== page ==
Cardiff profit from the sun

LV County Championship Division 2
Glamorgan v Surrey

Glamorgan 363-8 (1st innings)

Resuming on their overnight score of 19-0, Glamorgan went on to enjoy a very profitable day’s batting in the sun, moving their score on to 363-8 at close of play.

The first session was dominated by an entertaining opening stand between Mark Cosgrove and Gareth Rees. Fresh from an unbroken 198 run opening partnership to win their previous Championship game by 10 wickets, the 2 left-handers are proving themselves the best opening pair since Steve James and Hugh Morris in the 1990s. Mark Cosgrove was out not long before lunch when it had started to look as though he may have been able to achieve the rare feat of scoring 100 runs before lunch.

However, after a brutal attacking innings Cosgrove was bowled trying to drive a straight ball from Meaker, for an excellent 82, Glamorgan’s first wicket falling at 135. During his stay at the crease few spectators bothered to take a peek at the exciting rival spectacle of a women’s hockey game being played on the adjacent astroturf at the National Sports Centre. However, with the departure of captain Jamie Dalrymple, 2 quick wickets had fallen just before the interval, both to Meaker, leaving Glamorgan at 153-2.

Rees and Wright resumed after lunch, adding 51 decent runs before the latter was well caught at slip off Dernbach for 23. This bowler also had Maynard out caught behind, his second wicket in a hostile spell which tested the ability of Surrey keeper Steve Davies to the limit. Indeed one fast bouncer flew far over Davies’s head for 4 byes, and he had to make several sharp saves of which the great Gordon Banks himself may have been proud.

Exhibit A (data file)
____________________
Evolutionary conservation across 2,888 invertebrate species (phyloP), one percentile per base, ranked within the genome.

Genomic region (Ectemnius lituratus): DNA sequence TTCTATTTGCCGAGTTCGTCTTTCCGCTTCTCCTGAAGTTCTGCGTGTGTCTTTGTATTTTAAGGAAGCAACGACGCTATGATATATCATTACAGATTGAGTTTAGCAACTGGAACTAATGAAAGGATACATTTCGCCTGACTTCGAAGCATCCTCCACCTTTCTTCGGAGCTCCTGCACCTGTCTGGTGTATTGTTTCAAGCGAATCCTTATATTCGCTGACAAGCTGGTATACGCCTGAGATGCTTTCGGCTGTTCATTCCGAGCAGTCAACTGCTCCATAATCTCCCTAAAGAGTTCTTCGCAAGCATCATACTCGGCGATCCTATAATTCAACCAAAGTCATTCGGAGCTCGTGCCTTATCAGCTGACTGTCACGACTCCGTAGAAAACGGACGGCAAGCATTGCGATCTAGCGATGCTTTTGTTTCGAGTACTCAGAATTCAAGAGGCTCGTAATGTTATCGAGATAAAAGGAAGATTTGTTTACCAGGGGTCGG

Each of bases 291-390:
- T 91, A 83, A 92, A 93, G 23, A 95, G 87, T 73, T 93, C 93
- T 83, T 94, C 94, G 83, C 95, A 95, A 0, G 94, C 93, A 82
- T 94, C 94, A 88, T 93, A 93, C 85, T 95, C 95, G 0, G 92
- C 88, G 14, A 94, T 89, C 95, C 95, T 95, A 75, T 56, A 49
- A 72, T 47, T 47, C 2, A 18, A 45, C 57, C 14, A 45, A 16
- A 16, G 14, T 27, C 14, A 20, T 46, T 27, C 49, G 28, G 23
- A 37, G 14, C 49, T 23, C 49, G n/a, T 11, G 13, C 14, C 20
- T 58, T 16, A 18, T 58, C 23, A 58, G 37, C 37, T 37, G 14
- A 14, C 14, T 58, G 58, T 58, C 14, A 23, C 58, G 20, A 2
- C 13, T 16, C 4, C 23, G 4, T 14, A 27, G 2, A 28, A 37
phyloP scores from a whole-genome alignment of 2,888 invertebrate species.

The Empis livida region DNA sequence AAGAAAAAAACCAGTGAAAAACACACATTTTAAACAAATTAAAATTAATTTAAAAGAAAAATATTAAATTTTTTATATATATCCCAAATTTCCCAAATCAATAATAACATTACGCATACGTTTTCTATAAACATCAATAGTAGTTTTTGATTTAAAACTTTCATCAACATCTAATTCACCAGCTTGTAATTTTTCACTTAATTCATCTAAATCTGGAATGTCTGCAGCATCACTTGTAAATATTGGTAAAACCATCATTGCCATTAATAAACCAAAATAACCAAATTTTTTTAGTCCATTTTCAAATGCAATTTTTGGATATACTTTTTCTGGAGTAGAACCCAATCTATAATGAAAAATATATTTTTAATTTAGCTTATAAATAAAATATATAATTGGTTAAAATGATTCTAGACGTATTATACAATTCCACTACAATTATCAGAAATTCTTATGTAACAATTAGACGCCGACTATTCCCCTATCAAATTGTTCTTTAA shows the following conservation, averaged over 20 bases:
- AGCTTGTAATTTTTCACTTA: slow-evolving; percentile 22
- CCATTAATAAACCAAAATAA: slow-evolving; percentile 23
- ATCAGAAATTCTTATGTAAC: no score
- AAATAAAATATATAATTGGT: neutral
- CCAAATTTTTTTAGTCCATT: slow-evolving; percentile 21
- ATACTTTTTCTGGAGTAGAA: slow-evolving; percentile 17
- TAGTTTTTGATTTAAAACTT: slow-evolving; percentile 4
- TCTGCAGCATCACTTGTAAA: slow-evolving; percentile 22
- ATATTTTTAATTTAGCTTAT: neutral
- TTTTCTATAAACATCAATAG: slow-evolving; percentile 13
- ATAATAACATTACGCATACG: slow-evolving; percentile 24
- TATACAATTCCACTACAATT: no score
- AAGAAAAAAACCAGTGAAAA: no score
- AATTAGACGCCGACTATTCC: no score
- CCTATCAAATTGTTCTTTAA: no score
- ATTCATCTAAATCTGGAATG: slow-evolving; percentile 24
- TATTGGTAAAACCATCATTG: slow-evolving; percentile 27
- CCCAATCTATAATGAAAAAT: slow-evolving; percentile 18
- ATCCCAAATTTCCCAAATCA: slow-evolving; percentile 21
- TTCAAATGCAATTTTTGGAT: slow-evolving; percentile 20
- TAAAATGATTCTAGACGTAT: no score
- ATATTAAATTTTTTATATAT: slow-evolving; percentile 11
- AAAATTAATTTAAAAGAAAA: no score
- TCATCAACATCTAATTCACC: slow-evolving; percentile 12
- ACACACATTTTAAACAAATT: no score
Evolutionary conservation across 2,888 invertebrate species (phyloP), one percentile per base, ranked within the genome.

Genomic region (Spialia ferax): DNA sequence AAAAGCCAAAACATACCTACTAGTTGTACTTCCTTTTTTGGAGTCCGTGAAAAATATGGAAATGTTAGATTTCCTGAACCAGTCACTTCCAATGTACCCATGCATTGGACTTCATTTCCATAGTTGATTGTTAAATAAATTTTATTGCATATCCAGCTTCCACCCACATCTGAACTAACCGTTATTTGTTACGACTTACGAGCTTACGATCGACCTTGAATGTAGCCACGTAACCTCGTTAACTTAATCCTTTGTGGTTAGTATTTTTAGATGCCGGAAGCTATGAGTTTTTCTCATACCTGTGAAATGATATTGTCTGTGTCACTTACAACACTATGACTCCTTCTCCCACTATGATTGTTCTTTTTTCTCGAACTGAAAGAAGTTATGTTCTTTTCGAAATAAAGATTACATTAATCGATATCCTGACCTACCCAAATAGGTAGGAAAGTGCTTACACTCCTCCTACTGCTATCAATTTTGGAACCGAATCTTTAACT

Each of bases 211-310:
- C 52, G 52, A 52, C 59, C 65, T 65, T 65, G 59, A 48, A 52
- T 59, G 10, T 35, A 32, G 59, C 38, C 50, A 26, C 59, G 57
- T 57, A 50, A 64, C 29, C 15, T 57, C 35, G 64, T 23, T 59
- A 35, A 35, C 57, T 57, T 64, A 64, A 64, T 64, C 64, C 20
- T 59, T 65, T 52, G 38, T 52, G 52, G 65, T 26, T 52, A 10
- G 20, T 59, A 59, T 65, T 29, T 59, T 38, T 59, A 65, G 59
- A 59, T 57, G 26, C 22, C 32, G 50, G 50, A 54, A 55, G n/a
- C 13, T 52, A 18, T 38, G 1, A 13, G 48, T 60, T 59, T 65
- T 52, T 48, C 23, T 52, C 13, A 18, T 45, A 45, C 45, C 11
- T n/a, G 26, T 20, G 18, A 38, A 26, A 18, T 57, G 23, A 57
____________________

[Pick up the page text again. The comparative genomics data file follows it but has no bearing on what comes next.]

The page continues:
Swansea product Gareth Rees is still a relatively young man of 25, but has now established himself as a in the side as a dependable opening batsman. He has an ugly stance at the crease, open chested and legs wide apart, and with bat held high he looks something like a hobbit playing American baseball. However, he has a solid defence and shows good judgement in leaving the ball, and played some attractive shots in his innings. However, he did not pass his opening partner’s score until 3.20, after another full 2 hours play since Cosgrove’s dismissal. It should be added that this is not because Rees was slow, but rather that Cosgrove scores his runs at an extraordinary rate. But as soon as he had passed Cosgrove’s score, and looking like his century was inevitable, Rees was caught behind off Tremlett’s bowling for a very impressive 86, leaving Glamorgan 242-5.

When Allenby was out almost immediately, just before tea with the total 247-6, it seemed to have dented Glamorgan’s hope of a really big total above 400. The loss of 4 top six wickets for only 40 runs suggests that the home side’s batting line-up is not entirely convincing, and makes it difficult to agree with the club’s current brainwave of loaning Michael Powell out to another county. Powell may have suffered a temporary loss of form, but he remains a class performer, who has another couple of good summers remaining, and while Ben Wright may have started to produce more runs recently, Tom Maynard remains unconvincing at first class level.

However, spectators were to be entertained after the tea interval when keeper Mark Wallace and young bowling allrounder James Harris, fresh from his midweek England Lions call-up, together put on a partnership of 107 in quick time, as the Surrey pace bowlers began to tire. Harris was unfortunate not to achieve his half century, being another to fall caught behind to Dernbach for an encouraging 49. And as is so often the case with these large partnerships, when one player falls the other soon follows. Wallace fell in identical fashion, giving Dernbach his 4th wicket for 76 runs, having constructed another impressive innings of 58.

As Wallace had fallen in the final over of the day play then closed, leaving Cosker 4 not out at the crease, and Glamorgan in a strong position in the match. However, with one day already lost to rain (and a forecast of more rain on Tuesday), and on a good batting track, a draw now looks the most likely result. But this performance will continue to encourage those who think they are seeing a competitive improvement in this season’s Glamorgan side, and that the misery of the past few seasons may soon be at an end.

Peter Davies
Swalec Stadium Cardiff


Leave a Reply